• Expose gaps in security policies or business continuity plans which do not have a precedent established

For example, Quantum Computing will dramatically improve the efficiency of computation for certain kinds of workloads.  This leap forward in computing capabilities could lead to new discoveries in a number of fields.  However, Quantum Computing will also undermine the effectiveness of many of the current encryption solutions that have provided security for our communications and data transactions to date (https://www.businessinsider.com/7-emerging-technologies-that-cybersecurity-experts-are-worried-about-2019-10#quantum-computing-could-easily-crack-encryption-2).  State sponsored threat actors will have access to such platforms very early on (and likely already do).  However, since broader access to such computing platforms will likely be made available in the cloud, other threat actor groups will be able to utilize these platforms sooner than you might think. 

Given an organization’s compliance concerns, the risk posed to legacy encryption solutions for data at rest and in transit will likely require updates to security policies and requirements for how data is encrypted and potentially where encrypted data resides.  Even at a high level, this thought exercise illustrates how innovations can impact the technical and operational environments, but in this, not all businesses are created equal.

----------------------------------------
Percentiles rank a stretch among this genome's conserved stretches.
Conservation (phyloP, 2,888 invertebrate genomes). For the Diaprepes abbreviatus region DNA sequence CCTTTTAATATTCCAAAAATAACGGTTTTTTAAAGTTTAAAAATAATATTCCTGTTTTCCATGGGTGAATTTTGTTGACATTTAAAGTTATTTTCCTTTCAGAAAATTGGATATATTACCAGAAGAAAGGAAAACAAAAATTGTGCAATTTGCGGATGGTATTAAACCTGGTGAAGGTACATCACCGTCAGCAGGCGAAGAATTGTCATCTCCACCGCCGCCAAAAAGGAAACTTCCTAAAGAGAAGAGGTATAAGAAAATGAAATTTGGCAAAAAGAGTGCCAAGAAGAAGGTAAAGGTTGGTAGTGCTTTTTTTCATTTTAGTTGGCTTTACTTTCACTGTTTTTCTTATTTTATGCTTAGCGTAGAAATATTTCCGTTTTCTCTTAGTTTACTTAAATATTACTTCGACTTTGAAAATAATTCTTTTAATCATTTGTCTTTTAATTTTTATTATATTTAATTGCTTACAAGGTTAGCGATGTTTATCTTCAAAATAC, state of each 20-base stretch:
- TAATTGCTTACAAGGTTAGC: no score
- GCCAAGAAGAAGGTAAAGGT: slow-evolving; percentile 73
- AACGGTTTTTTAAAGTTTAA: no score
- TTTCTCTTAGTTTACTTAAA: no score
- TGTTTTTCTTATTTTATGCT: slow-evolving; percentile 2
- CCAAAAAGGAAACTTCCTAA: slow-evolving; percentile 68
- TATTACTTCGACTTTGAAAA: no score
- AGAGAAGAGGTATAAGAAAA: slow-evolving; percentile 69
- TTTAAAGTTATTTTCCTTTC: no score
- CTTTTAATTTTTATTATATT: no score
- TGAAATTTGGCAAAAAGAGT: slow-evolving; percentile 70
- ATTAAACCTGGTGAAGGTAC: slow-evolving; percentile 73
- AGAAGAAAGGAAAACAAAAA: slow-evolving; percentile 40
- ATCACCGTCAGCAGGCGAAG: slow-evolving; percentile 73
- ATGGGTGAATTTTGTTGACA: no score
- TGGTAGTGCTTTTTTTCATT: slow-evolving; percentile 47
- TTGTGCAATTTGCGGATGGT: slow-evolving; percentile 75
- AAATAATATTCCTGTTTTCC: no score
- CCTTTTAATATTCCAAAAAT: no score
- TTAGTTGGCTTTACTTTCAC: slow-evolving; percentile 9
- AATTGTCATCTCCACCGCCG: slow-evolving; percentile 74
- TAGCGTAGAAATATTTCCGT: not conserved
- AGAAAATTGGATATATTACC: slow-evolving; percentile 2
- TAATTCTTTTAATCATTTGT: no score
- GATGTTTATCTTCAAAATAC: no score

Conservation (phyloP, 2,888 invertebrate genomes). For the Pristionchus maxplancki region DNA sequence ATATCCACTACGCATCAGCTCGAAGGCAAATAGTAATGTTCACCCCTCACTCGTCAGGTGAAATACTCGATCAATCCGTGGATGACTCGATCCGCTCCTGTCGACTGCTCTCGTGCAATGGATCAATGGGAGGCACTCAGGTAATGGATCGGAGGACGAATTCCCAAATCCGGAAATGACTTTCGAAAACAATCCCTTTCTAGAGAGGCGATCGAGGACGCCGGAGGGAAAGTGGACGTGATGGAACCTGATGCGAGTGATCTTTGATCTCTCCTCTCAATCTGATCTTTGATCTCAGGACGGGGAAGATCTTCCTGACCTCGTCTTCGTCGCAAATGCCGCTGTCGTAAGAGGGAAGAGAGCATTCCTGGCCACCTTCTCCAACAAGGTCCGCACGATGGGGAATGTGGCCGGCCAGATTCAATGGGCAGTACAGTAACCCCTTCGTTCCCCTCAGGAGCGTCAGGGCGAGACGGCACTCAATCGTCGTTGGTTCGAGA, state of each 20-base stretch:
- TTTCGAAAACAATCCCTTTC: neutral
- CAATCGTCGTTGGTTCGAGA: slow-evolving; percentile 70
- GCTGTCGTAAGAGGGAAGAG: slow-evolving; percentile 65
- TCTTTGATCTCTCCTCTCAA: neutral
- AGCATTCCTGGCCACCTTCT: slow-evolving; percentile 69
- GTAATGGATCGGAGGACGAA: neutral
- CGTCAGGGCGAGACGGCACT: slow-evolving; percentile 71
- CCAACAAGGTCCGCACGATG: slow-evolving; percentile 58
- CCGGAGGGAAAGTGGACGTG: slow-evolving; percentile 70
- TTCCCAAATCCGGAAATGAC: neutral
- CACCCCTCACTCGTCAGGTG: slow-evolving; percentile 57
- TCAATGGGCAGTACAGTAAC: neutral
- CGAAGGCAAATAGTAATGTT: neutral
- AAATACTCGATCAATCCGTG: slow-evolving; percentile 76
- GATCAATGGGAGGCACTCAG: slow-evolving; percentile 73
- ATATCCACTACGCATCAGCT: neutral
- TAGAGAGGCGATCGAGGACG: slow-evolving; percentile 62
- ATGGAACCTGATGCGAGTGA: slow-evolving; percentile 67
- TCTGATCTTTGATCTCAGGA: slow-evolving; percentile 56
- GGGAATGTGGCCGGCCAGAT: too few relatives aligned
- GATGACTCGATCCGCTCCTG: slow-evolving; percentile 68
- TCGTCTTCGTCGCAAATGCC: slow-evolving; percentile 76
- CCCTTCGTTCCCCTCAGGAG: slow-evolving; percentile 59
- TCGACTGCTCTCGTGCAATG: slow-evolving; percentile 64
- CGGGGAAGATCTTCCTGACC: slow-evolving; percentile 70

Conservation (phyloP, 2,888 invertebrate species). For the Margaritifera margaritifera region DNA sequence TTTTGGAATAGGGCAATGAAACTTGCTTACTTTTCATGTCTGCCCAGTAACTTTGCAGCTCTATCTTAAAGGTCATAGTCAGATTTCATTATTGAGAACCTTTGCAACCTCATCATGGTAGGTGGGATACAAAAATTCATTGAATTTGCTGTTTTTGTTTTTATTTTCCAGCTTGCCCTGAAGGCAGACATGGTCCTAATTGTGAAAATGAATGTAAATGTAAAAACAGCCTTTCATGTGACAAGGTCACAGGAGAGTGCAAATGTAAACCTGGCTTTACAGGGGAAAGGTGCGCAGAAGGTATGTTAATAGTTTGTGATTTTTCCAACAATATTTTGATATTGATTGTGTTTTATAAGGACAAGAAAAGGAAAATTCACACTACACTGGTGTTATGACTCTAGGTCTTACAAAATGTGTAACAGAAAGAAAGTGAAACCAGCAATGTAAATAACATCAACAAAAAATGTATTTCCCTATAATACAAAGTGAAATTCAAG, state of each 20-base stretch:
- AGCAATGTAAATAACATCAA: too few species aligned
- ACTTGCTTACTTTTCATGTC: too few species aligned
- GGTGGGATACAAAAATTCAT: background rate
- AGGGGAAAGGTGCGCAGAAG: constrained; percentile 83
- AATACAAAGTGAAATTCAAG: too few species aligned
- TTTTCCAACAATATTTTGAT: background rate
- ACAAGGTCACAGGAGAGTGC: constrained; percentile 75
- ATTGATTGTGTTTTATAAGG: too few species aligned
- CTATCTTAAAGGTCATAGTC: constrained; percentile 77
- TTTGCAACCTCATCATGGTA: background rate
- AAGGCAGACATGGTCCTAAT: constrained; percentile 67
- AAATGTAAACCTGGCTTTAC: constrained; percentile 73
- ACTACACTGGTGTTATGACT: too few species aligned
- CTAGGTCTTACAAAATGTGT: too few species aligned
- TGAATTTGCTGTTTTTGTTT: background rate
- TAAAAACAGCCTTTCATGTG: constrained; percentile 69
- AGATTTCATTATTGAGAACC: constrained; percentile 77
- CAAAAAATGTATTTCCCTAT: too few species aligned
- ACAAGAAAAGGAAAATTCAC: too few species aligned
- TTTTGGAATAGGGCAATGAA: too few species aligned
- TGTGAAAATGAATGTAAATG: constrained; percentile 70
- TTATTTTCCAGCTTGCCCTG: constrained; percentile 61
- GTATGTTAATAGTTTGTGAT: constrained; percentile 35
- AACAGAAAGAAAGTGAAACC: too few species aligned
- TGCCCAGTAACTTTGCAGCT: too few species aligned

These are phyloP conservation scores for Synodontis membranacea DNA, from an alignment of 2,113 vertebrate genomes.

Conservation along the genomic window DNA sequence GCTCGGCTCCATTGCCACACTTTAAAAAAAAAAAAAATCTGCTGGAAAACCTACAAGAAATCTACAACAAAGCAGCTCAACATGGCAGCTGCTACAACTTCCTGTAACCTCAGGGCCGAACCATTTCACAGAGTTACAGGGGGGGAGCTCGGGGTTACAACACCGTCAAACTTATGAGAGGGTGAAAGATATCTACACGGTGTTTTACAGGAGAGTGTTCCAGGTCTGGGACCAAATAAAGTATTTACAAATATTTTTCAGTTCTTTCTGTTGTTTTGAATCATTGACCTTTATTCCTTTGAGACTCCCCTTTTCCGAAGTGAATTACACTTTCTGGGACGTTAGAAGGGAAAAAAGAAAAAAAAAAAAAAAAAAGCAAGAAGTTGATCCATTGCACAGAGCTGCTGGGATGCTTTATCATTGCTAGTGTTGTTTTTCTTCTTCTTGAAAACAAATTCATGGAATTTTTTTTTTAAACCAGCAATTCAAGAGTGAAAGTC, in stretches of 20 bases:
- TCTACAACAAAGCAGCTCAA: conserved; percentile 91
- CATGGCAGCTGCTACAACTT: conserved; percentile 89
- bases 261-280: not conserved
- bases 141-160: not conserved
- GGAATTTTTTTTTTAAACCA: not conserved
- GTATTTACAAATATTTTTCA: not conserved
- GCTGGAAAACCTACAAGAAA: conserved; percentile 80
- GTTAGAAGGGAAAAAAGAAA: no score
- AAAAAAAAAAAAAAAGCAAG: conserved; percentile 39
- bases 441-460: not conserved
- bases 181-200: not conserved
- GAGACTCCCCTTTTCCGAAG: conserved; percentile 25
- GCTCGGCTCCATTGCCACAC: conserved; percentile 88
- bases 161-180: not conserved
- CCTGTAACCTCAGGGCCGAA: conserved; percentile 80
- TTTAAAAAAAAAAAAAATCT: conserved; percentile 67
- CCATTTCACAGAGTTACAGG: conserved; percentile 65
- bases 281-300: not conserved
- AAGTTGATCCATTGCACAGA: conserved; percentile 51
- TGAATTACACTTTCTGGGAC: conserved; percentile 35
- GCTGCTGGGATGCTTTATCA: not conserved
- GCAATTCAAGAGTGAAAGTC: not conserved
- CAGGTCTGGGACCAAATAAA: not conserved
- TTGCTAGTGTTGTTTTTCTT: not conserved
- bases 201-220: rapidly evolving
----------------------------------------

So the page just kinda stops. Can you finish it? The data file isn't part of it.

The degree of disruption caused by a technology innovation, or combination of innovations, is both industry dependent and business specific.  Revisiting the music industry example, the rise of compressed digital music formats when combined with high speed Internet access and multi-function mobile devices effectively created an entirely new distribution channel for how music is delivered to consumers.  Digital downloads and streaming services undermined the controls inherent in the physical distribution channel.  This had devastating impacts on the ability for record companies to protect their intellectual property, but this combination of innovations had comparatively little impact on the construction industry, for example.